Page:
The realities of human trafficking in Idaho don’t reflect conspiracy theory… | Eye on Boise

In recent months, Jennifer Zielinski turned down chances to attend engagements and marches aimed, ostensibly, at preventing child sex trafficking, writes Idaho Press reporter Tommy Simmons. Idahoans across the state organized those events and reached out to Zielinski, the executive director of the Idaho Anti-Trafficking Coalition, to see if the coalition would participate.

While she appreciated the concern about human trafficking in Idaho, Zielinski couldn’t in good conscience accept the offers. The organizers were using the hashtag #SaveOurChildren to promote their events, and she had concerns.

While it may seem noble, the slogan has been linked to the far-right conspiracy theory network QAnon, which alleges, among other things, that a massive cabal of cannibalistic Satanic pedophiles are conducting nefarious operations against President Donald Trump. QAnon proponents allege there is a hidden elite conducting child sex trafficking operations across the world, and often use the #SaveOurChildren marker when sharing conspiracy theories.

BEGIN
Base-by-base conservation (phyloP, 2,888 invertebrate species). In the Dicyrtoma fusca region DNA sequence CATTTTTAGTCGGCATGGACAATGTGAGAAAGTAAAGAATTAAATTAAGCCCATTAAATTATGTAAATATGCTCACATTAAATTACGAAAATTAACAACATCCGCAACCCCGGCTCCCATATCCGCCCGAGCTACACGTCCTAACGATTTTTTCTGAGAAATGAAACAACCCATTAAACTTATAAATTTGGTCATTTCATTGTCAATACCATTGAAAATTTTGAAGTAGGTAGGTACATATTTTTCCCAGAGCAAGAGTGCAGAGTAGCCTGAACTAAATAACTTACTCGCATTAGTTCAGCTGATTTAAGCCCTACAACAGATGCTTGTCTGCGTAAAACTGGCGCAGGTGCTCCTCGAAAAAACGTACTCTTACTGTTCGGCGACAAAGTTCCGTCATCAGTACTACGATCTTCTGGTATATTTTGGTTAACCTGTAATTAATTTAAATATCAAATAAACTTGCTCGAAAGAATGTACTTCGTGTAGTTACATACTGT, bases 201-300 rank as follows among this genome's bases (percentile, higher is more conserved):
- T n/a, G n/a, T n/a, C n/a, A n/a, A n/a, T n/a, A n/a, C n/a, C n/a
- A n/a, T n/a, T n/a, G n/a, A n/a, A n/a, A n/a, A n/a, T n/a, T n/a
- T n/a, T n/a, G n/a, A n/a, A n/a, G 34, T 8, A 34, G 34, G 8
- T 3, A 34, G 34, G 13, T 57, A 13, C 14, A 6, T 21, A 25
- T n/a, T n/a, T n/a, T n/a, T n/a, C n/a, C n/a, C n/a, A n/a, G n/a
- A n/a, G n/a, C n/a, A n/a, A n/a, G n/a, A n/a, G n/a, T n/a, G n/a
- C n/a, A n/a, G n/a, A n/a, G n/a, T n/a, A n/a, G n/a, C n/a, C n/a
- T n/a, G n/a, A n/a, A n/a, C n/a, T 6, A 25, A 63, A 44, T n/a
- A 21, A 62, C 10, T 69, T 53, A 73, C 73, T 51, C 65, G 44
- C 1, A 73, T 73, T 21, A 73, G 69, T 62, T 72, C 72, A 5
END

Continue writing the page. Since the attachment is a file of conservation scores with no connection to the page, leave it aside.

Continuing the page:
What’s frustrating for her, though, is human trafficking does happen in Idaho, and the coalition has been working with an increasing number of victims and survivors. Their stories bear little similarity to the conspiracy tales.

You can read Simmons’ full story here at (subscription required), or pick up today’s Sunday/Monday edition of the Idaho Press; it’s on the front page.

Betsy Z. Russell is the Boise bureau chief and state capitol reporter for the Idaho Press and Adams Publishing Group. Follow her on Twitter at @BetsyZRussell.

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